Free in name only
In the winter month of January, scenes of protest and violence are nothing unusual in Tunisia. The North African country has seen events like these many times in the past, even before the 2011 revolution against Ben Ali′s regime.
January protests took place when tensions emerged between the Tunisian trade union congress, the "Union Generale Tunisienne du Travail" (UGTT) and the government of the late Habib Bourguiba in 1978, during the bread riots of 1984, the events in Gafsa in 2008 and the fall of Ben Ali′s regime in 2011.
In the years following the revolution, January has continued to be a "month of rage". But although it looks as though the protests are a direct reaction to the budget law, it is becoming clear that January 2018 must be viewed in a special light.
An outmoded development model
The demonstrators – most of them young Tunisians who also took part in the 2011 uprising against the Ben Ali regime – are still making the same demands seven years later. The economy is still in crisis, living conditions are still poor and they once again find themselves at the heart of social protests, though their calls for work, freedom and dignity are falling on deaf ears.
This shows that the measures taken by successive governments to combat unemployment and bring price rises, inflation, debt and the trade deficit under control, as well as to halt the dinar′s fall in value against foreign currencies, have been unsuccessful.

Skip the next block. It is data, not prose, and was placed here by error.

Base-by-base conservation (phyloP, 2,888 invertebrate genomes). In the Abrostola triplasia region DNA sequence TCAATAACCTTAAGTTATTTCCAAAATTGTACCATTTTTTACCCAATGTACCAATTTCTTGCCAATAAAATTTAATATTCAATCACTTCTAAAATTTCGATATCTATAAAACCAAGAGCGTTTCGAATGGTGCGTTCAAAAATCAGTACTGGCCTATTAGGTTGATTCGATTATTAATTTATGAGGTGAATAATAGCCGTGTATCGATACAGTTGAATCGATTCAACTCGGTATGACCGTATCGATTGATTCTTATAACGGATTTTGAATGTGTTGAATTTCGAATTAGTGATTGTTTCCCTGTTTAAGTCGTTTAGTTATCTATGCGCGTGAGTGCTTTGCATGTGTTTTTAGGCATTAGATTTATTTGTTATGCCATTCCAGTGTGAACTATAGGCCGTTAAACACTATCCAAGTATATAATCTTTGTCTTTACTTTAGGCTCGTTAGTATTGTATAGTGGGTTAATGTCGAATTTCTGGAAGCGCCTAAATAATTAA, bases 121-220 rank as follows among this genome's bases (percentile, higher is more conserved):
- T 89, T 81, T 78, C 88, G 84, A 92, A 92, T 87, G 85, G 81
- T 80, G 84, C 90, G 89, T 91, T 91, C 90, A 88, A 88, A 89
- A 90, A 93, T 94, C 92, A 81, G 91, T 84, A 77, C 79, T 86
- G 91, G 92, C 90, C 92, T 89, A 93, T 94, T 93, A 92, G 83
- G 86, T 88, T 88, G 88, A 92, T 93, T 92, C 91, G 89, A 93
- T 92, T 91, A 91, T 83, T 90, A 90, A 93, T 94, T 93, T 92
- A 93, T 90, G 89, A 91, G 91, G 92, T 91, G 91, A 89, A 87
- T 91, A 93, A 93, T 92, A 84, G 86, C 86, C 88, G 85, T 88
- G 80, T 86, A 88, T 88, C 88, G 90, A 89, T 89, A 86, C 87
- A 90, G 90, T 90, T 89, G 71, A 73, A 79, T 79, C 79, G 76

In total, nine governments in Tunis′s Kasbah Square have failed to find a way out of the country′s increasingly acute economic plight, rekindling the Tunisian people′s rage day after day. The unemployment rate has now risen to around 15 percent, with the figure for the under-30s at almost 30 percent, while inflation has risen to 6.4 percent.
Production has now resumed in the incredibly important phosphate sector and income from tourism, which had suffered badly in the wake of terrorist attacks, is rising, but these things have had little positive impact on the socio-economic situation of many Tunisians. The same goes for the increased profits achieved by the agricultural sector in the past year.
Tunisia′s economic development has been on the same track since the mid-1980s. It began with the "programme of structural reform", which was essentially nothing but an asymmetrical mortgage in view of the international financial situation. Tunisia′s economy became dependent and increasingly vulnerable. As a result, it attracted increasingly modest volumes of investment, which it was only able to transform into jobs and growth in a very limited way. At the same time, workers′ social rights were gradually being stripped away.